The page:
Sharing a PCAP with Decrypted HTTPS

Modern malware and botnet C2 protocols use TLS encryption in order to blend in with “normal” web traffic,
sometimes even using legitimate services like
Twitter or

I did a live demo at the CS3Sthlm conference last year, titled
TLS Interception and Decryption“,
where I showed how TLS interception can be used to decrypt and analyze malicious HTTPS network traffic.
During the demo I used DNS-over-HTTPS (DoH) and posted messages to Pastebin and Twitter,
pretending to be a malware or malicious actor.
The HTTPS network traffic was decrypted and analyzed live as part of my demo.

The CS3Sthlm organizers have posted a

video recording of the live demo

on YouTube.

Erik presenting PolarProxy at CS3Sthlm, photo credit: CS3Sthlm

Image: Erik demoing TLS Interception and Decryption at CS3Sthlm 2019

We are now releasing a PCAP file with the decrypted network traffic captured during this live demo here:

» «

This blog post provides a step-by-step walk-through of the decrypted HTTPS traffic in the released capture file.

The TLS decryption was performed by connecting a laptop to a custom WiFi access point,
which was a Raspberry Pi configured as in our
Raspberry Pi WiFi Access Point with TLS Inspection
blog post.

I additionally enabled the
PCAP-over-IP feature in PolarProxy
by starting it with the “–pcapoverip 57012” option.
This allowed me to connect with Wireshark and
NetworkMiner to TCP port 57012 on the TLS proxy and stream the decrypted traffic in order to perform live network traffic analysis.

Laptop, Raspberry Pi, PolarProxy, Internet ASCII

Image: Live demo network with Laptop (Browser, NetworkMiner, Wireshark), Raspberry Pi (PolarProxy) and the Internet.

Below follows a breakdown of various significant events of my demo and where you can find these events in the released capture file.

DNS lookup of “” using DoH

  • Frame: 833
  • Protocol: DoH using HTTP/2 POST
  • Five tuple: TCP

DoH lookup of shown in NetworkMinerDoH lookup of shown in Wireshark

Google search for “tibetan fox psbattle”

  • Frame: 2292
  • Protocol: HTTP/2
  • Five tuple: TCP

Google search for 'tibetan fox psbattle' in WiresharkGoogle search for 'tibetan fox psbattle' in NetworkMiner

Tibetan Fox image downloaded from reddit

  • Frame: 3457
  • Protocol: HTTP/2
  • Five tuple: TCP

Image download from reddit shown in NetworkMiner

Orginal “tibetan fox” image downloaded from this reddit thread.

Tibetan Fox Remix Image HTTP/2 Download

  • Frame: 5805
  • Protocol: HTTP/2
  • Five tuple: TCP

Images downloaded via HTTP/2

DNS Lookup of “”

  • Frame: 13494
  • Protocol: DoH using HTTP/2 POST
  • Five tuple: TCP

Images downloaded from CS3Sthlm’s website

  • Frame: 14134
  • Protocol: HTTP/1.1
  • Five tuple: TCP

Images downloaded from CS3Sthlm's website

Data sent in HTTP/2 POST to Pastebin

  • Frame: 18572
  • Protocol: HTTP/2 POST
  • Five tuple: TCP

Data sent to Pastebin in HTTP/2 POST

The file “post.php.form-data” contains the data sent to Pastebin in the HTTP/2 POST request.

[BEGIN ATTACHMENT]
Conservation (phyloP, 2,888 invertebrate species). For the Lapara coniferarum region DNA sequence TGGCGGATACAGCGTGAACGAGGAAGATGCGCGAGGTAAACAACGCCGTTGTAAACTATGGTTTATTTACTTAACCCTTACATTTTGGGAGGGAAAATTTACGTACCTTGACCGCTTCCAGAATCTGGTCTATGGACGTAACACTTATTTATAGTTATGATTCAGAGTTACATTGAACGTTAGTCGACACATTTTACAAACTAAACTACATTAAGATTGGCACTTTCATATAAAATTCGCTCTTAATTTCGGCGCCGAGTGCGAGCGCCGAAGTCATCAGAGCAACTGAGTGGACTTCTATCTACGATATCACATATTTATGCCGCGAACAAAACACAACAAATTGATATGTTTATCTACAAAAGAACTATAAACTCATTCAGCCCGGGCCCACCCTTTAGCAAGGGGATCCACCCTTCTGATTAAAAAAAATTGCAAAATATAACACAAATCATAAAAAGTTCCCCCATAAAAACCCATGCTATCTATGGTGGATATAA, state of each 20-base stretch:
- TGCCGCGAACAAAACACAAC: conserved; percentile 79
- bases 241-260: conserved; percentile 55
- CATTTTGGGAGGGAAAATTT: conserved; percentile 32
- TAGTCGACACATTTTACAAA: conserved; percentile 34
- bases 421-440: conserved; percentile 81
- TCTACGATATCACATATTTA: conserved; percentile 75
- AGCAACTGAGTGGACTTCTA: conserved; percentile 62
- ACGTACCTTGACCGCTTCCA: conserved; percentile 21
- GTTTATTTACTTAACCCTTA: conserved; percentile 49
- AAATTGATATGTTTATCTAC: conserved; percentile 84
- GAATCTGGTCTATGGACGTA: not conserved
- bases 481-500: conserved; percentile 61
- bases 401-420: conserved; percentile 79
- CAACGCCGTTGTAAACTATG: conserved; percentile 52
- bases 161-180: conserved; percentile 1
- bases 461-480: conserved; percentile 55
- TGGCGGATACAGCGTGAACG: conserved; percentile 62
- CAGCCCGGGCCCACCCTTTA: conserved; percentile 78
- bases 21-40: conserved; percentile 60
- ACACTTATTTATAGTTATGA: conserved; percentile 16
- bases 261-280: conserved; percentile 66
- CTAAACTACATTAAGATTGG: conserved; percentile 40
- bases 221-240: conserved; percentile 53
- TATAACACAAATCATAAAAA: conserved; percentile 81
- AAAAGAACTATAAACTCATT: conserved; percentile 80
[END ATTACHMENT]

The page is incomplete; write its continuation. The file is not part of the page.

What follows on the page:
Here are the reassembled contents of that file, including the “hello cs3 I am a malware” message:

Content-Disposition: form-data; name=”csrf_token_post”

Content-Disposition: form-data; name=”submit_hidden”

Content-Disposition: form-data; name=”paste_code”

hello cs3 I am a malware
Content-Disposition: form-data; name=”paste_format”

Content-Disposition: form-data; name=”paste_expire_date”

Content-Disposition: form-data; name=”paste_private”

Content-Disposition: form-data; name=”paste_name”

malware traffic

Mallory80756920 logs in to Twitter

  • Frame: 24881
  • Protocol: HTTP/2 POST
  • Five tuple: TCP

Twitter credentials for Mallory80756920

Mallory80756920 posts a Tweet

  • Frame: 26993
  • Protocol: HTTP/2 POST
  • Five tuple: TCP

Mallory80756920 tweeted “Hello CS3! I’m in you!”. The data was sent to twitter using an HTTP/2 POST request.

Twitter post in WiresharkTwitter post in NetworkMiner


A great deal of the interesting TLS traffic in the analyzed capture file is using the HTTP/2 protocol.
This doesn’t come as a surprise since more than half of all HTTPS traffic is using HTTP/2 nowadays
(sources: server protocol statistics,
client protocol statistics).

It is therefore essential to be able to analyze HTTP/2 traffic if you have a TLS inspection (TLSI) solution in place.
Unfortunately many TLSI products don’t yet support the HTTP/2 protocol.

Wireshark was one of the first network traffic analysis tools to implement HTTP/2 support,
much thanks to Alexis La Goutte.
However, Wireshark’s excellent “File > Export Objects” doesn’t yet support extraction of files from HTTP/2 traffic.
There are other ways to extract HTTP/2 file transfers with Wireshark,
but they require a few additional steps in order to carve out the file to disk.

Luckily NetworkMiner extracts files from HTTP/2 as of version 2.5.
In fact, we believe NetworkMiner is the first open source tool to support automatic HTTP/2 file extraction from PCAP.

Finally, I’d like to stress the point that modern malware use HTTPS, so you need to have a TLSI solution in place to analyze the malicious traffic.
As the majority of all HTTPS traffic is using HTTP/2 you also need to ensure that you’re able to analyze HTTP/2 traffic passing through your TLSI solution.

Facebook Share on Facebook  Twitter Tweet  Reddit Submit to

*** This is a Security Bloggers Network syndicated blog from NETRESEC Network Security Blog authored by Erik Hjelmvik. Read the original post at: